The marathon working shifts expected of first-year medical residents, called interns, are putting patients in danger, according to the first study to identify mistakes that injured patients. After five 24-hour-plus shifts a month, the study found that interns were seven times more likely to harm a patient through error than if they had not worked any long shifts, and four times more likely to make a mistake that resulted in a patient's death.

"These data suggest that fatigue contributes to tens of thousands of injuries to patients and thousands of deaths" annually, says Charles Czeisler of Harvard Medical School, who led the study. "Academic medicine is failing both doctors and patients."

The new findings are based on responses from 2,737 interns nationwide who voluntarily submitted monthly reports on their work hours and fatigue-related errors. The questionnaires, crafted by Czeisler and his colleagues, asked interns if they had made any harmful or fatal errors that they felt were the result of fatigue or sleep deprivation as well as if they had erred due to other causes.

Based on a total of 17,003 reports, the researchers found that working even a few prolonged shifts led to significantly more errors. After one to four extended shifts, interns were 3.5 times more likely to report that they had made a fatal error and were 8.7 times more likely to report they had inadvertently harmed a patient. Marathon shifts also made the interns more likely to doze off during surgery, lectures and while examining patients alone or with other doctors, the monthly reports showed.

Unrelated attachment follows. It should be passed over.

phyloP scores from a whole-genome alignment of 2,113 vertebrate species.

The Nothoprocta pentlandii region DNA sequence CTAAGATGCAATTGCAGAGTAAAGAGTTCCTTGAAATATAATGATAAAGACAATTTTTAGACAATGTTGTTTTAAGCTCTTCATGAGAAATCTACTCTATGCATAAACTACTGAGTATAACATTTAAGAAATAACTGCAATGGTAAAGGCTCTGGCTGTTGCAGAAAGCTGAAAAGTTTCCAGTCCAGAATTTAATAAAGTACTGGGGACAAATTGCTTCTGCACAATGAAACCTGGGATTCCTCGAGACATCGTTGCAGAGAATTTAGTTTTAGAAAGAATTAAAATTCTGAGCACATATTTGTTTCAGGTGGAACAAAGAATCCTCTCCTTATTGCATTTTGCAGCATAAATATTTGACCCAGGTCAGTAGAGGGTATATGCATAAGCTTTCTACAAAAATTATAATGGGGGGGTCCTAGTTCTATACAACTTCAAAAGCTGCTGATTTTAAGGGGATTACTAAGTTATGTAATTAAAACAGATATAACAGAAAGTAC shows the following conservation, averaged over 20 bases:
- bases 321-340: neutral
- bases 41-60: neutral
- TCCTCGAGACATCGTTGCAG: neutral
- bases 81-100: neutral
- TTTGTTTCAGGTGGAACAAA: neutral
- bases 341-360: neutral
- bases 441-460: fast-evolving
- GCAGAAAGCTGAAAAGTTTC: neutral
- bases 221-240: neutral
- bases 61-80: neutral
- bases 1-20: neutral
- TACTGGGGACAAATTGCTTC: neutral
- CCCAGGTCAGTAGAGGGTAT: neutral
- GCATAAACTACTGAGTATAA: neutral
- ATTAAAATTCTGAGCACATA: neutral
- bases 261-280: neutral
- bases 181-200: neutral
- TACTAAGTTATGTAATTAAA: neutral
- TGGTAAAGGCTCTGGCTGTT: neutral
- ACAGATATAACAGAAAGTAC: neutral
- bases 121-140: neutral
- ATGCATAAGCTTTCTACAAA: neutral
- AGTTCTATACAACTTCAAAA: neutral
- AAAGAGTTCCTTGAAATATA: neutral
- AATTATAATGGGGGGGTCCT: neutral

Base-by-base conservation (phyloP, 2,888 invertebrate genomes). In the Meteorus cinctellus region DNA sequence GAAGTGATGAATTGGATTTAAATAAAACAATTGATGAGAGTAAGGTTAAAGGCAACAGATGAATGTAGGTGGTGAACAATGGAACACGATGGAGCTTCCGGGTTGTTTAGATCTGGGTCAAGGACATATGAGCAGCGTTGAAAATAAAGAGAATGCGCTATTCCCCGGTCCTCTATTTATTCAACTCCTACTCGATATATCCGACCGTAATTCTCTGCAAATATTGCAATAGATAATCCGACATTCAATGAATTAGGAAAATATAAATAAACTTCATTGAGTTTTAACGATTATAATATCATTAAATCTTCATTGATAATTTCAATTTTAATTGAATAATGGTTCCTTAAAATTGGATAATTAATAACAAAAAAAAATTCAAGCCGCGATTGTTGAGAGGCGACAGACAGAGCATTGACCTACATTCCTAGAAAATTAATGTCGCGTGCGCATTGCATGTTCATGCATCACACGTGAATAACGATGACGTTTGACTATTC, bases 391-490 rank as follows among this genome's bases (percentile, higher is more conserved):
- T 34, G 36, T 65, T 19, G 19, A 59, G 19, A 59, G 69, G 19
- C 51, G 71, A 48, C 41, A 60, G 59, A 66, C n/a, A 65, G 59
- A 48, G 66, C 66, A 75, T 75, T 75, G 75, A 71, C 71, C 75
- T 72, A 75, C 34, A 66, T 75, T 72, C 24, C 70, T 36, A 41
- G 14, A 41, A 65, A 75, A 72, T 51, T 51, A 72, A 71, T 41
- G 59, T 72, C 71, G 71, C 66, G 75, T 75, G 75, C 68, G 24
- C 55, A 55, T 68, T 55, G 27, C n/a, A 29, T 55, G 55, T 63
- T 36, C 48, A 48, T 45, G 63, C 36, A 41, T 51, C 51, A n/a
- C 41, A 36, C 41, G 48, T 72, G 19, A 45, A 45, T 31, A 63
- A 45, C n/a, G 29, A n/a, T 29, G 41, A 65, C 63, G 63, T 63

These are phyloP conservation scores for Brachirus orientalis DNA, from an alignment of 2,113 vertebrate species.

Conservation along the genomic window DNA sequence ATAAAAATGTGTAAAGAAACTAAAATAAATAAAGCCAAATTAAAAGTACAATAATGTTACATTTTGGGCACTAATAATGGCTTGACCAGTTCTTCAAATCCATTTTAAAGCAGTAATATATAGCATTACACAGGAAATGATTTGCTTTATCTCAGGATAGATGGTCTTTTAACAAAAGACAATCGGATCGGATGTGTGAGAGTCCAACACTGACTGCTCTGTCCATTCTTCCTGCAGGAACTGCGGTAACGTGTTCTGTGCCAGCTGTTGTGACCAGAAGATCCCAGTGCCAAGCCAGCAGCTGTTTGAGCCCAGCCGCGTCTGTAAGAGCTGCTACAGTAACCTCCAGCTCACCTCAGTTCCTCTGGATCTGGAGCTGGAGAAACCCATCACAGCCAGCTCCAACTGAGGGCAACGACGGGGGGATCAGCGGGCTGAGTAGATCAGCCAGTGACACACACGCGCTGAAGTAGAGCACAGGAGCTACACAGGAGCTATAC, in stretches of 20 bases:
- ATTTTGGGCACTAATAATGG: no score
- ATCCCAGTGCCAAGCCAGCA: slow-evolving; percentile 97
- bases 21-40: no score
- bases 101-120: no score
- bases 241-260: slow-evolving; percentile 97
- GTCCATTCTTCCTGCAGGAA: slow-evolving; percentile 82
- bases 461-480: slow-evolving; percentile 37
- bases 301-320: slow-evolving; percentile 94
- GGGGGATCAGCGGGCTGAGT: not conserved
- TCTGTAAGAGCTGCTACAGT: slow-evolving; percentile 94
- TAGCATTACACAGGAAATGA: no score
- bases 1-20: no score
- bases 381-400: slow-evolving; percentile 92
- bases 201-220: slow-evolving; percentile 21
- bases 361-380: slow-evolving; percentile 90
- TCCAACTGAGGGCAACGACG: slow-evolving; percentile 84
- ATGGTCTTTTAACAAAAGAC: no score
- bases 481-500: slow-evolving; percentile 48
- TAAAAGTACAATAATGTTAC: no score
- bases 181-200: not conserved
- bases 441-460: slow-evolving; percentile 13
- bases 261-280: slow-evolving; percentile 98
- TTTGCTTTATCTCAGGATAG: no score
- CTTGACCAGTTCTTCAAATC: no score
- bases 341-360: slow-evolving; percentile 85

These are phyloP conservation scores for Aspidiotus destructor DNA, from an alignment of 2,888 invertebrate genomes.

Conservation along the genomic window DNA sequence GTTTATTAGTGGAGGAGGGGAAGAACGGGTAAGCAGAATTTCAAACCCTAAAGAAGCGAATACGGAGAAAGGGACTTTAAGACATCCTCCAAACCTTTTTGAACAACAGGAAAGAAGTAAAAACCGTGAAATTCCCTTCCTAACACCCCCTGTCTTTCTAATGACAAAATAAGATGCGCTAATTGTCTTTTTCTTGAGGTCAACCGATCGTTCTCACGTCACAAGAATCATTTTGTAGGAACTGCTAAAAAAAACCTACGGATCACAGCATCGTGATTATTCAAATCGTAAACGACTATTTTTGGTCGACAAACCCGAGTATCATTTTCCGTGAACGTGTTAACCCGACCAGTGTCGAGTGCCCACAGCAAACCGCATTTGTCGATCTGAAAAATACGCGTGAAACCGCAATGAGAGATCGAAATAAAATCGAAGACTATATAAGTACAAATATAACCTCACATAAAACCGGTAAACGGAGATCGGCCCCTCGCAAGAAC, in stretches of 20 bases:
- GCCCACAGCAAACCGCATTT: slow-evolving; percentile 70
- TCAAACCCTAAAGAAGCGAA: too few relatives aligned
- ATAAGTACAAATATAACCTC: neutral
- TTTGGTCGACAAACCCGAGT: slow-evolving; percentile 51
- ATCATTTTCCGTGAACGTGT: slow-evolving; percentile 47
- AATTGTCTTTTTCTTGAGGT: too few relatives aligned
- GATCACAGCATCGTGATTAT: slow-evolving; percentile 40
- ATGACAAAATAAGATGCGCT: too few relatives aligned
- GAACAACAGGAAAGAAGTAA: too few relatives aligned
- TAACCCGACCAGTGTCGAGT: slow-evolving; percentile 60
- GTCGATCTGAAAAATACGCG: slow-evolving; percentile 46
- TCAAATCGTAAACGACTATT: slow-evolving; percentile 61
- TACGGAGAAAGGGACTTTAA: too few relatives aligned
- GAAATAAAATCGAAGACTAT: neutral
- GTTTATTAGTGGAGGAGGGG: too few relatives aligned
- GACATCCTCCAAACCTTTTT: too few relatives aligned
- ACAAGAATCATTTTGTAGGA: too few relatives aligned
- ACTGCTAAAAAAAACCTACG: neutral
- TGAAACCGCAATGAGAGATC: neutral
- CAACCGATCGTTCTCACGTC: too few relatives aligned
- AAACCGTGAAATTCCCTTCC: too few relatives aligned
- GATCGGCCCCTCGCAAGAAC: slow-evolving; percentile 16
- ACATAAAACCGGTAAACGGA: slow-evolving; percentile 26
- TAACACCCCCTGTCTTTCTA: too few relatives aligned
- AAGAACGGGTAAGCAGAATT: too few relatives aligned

More stringent guidelines adopted three years ago still allow residents to work up to nine 30-hour shifts per month, but earlier this year Czeisler's gropu found that interns routinely violated many of the new guidelines.

In absolute terms, 1 to 2 percent of the monthly reports included a harmful error, and 0.3 to 0.4 percent included a fatal error. Czeisler based his estimate of mistake-related deaths on the number of interns (at least 100,000) now practicing in the U.S. and the assumption that more experienced residents are erring at similar rates.

The study "exposes interns' extended shifts as a weakness in the design of the residency system," writes public health researcher Mariana Szklo-Coxe of the University of Wisconsin in an editorial that accompanies the new study, which was published online this week by PLoS Medicine.

To reduce medical errors, she recommends that hospitals or health officials require residents to take naps and work only 14-hour shifts, which studies have found to reduce errors and are closer to the limits imposed in European countries.